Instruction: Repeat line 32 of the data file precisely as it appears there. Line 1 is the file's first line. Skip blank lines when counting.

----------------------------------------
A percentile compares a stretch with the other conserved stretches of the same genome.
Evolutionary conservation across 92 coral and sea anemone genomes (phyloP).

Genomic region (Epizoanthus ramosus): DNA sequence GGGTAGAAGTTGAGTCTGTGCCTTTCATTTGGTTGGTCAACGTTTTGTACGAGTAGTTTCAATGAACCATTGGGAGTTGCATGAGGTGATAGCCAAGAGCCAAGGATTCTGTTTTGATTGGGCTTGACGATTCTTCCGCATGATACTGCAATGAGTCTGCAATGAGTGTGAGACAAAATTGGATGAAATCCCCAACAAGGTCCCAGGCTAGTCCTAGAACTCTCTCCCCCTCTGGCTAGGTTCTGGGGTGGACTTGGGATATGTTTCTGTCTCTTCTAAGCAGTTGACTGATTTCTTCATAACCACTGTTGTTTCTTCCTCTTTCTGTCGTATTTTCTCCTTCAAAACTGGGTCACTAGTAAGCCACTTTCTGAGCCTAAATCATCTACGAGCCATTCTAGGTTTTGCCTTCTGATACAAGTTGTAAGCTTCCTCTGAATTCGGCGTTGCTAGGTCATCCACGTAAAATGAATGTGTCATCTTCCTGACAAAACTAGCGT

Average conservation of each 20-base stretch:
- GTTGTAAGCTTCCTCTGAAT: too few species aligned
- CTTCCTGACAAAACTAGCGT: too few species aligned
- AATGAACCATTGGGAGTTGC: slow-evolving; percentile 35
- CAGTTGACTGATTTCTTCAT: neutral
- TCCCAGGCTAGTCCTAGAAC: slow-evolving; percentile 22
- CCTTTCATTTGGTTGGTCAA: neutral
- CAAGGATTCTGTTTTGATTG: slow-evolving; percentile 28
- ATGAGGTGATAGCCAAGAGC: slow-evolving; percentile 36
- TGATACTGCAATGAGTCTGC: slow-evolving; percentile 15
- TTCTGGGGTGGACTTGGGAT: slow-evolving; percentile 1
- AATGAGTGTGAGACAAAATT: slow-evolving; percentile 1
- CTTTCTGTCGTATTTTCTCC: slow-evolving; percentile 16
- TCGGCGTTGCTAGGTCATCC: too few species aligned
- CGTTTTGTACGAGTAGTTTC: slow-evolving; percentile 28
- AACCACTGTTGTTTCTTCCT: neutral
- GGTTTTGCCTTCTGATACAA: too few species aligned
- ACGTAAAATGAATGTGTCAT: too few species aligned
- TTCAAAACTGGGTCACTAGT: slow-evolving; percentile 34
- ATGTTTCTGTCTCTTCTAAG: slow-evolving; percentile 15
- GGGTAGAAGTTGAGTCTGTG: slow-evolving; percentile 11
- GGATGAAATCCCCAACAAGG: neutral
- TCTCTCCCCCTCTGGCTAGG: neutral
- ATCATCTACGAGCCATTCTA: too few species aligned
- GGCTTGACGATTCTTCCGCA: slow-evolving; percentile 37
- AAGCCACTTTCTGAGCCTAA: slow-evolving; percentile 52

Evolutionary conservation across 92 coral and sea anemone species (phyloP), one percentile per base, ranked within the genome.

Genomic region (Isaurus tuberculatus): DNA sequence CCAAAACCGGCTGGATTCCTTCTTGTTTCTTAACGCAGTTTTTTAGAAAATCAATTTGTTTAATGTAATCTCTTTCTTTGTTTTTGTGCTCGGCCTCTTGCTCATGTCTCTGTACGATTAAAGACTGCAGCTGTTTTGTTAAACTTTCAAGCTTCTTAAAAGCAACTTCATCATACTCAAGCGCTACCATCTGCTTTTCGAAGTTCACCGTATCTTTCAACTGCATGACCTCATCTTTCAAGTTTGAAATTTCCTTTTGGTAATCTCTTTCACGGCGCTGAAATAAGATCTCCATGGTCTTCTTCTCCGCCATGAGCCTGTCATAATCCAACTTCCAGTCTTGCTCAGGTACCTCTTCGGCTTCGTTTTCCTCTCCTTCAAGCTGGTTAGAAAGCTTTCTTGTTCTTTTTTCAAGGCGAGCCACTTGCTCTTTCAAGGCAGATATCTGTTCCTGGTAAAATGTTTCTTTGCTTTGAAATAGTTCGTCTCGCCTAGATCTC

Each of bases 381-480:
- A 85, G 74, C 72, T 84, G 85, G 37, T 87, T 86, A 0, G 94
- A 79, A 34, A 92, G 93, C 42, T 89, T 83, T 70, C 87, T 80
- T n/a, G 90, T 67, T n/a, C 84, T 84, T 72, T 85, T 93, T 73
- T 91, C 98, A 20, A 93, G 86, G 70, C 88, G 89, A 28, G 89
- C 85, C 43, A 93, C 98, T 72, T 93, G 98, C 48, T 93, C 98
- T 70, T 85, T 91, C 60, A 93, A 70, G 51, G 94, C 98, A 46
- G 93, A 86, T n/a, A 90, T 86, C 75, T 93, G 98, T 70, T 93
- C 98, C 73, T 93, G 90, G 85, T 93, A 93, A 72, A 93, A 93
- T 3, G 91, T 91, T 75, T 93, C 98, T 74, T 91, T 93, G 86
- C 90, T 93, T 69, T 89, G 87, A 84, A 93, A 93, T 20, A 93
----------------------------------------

Each of bases 381-480: